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Article | Global News Briefs

South Africa: Parliament passes National Health Insurance Bill

By Euan Dixon-Smith | January 11, 2024

South Africa faces stakeholder concerns about the government's plan to greatly expand the public health system as proposed under the National Health Insurance Bill as well as effects on employer budgets and employee take-home pay.
Health and Benefits|Benessere integrato|Ukupne nagrade

Employer Action Code: Monitor

Controversial legislation to create a universal single-payer National Health Insurance (NHI) system was approved by South Africa’s Parliament at the end of 2023 and is awaiting the president’s signature. The proposed changes would be phased in over five years and, when fully implemented, would limit company medical plans and individual private health insurance to coverage of only those services not covered by NHI. Various groups — including from the business and private healthcare sectors — have voiced strong concerns about the potential cost (and how this will be met) and the government’s ability to properly oversee a vastly expanded system. If signed into law in its present form, it’s expected to be fiercely contested in the judicial system. Currently, no national healthcare program exists, but every resident has a right to healthcare provided by the state at designated clinics and hospitals; funding is from general tax revenue, which is distributed to provincial authorities (and combined with local revenue).

Key details

  • The NHI system would apply compulsorily to all citizens, resident taxpayers and children. Individuals would be able to access, at no additional cost, NHI-contracted public or private general practitioners (GPs), clinics or hospitals closest to them.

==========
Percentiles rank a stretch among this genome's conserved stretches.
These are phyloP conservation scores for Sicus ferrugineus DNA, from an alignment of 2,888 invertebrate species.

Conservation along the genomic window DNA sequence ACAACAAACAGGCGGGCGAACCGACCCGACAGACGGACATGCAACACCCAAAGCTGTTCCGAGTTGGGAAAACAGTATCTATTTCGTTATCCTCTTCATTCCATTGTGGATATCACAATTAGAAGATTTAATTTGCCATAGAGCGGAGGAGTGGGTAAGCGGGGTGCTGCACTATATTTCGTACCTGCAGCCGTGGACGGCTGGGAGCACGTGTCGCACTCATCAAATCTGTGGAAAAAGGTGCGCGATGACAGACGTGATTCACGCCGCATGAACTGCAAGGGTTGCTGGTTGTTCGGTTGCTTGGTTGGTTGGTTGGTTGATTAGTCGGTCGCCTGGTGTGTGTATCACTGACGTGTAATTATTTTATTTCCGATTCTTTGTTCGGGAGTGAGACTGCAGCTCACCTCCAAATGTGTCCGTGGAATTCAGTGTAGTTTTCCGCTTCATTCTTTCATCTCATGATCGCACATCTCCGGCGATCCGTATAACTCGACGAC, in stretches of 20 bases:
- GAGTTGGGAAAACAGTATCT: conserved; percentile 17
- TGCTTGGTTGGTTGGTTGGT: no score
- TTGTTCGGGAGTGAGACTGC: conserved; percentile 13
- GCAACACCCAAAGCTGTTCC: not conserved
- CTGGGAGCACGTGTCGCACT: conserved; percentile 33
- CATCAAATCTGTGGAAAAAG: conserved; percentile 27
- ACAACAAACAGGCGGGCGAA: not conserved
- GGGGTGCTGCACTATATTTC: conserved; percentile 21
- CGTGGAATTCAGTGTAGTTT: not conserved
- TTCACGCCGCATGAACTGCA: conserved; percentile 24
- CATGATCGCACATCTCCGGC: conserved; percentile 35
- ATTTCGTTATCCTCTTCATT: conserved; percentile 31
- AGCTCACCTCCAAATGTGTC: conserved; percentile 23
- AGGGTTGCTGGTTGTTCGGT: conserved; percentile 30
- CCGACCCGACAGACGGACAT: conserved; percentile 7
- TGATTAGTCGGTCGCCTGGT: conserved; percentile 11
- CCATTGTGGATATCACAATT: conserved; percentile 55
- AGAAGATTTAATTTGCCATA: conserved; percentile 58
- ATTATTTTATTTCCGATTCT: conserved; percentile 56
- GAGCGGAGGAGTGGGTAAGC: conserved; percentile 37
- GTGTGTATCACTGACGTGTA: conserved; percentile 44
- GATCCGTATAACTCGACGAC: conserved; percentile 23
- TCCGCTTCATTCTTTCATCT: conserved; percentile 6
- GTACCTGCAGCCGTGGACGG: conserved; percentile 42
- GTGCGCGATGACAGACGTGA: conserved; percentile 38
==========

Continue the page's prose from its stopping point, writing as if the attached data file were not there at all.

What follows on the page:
• The system would be funded by employer and employee contributions and personal income tax surcharges. All South Africans with the ability to pay would be expected to contribute to the fund, whether they are members of a private healthcare plan or not. The rates for contributions and tax surcharges are still to be established by implementing regulations.
  • An NHI Fund would contract with public and private providers for services, while members would select a GP to act as gatekeeper for services and consultations with specialists. The NHI Fund would pay healthcare providers directly for services provided to members, based on prescribed rates set by the Ministry of Health.
  • NHI coverage would include basic and comprehensive healthcare services, such as primary care (e.g., doctor visits and consultations at community health centers), diagnostic services, emergency medical services, outpatient and inpatient care, dental care, medicines, rehabilitation and palliative care. A list of benefits covered would be determined by a Benefits Advisory Committee via regulations.
  • When NHI is fully implemented, company medical plans and private health insurance would only be permitted to provide complementary coverage for services not covered under NHI.

Employer implications

Although the proposed new system is intended to expand access to healthcare and improve the quality of services, stakeholders are concerned regarding the government's ability to cope with the healthcare benefits and services as envisaged, the cost and the role of private healthcare upon implementation. Total spending on healthcare equaled 8.6% of GDP in 2020 (World Health Organization data), roughly half of which was private spending, primarily on voluntary health insurance. Presumably most of that spending would be shifted to the public sector under the NHI. How medical professionals in the private sector will react to the creation of a single-payer system as their primary source of income is another concern. Among companies surveyed, 77% provide supplemental healthcare benefits to employees and their families. The new system would likely affect employers’ budgets and employees’ net compensation, given the anticipated new contributions and tax surcharges, as well as private healthcare plans, as benefit coverage would be limited once the NHI is fully implemented.


Euan Dixon-Smith
Head of Health and Benefits, South Africa

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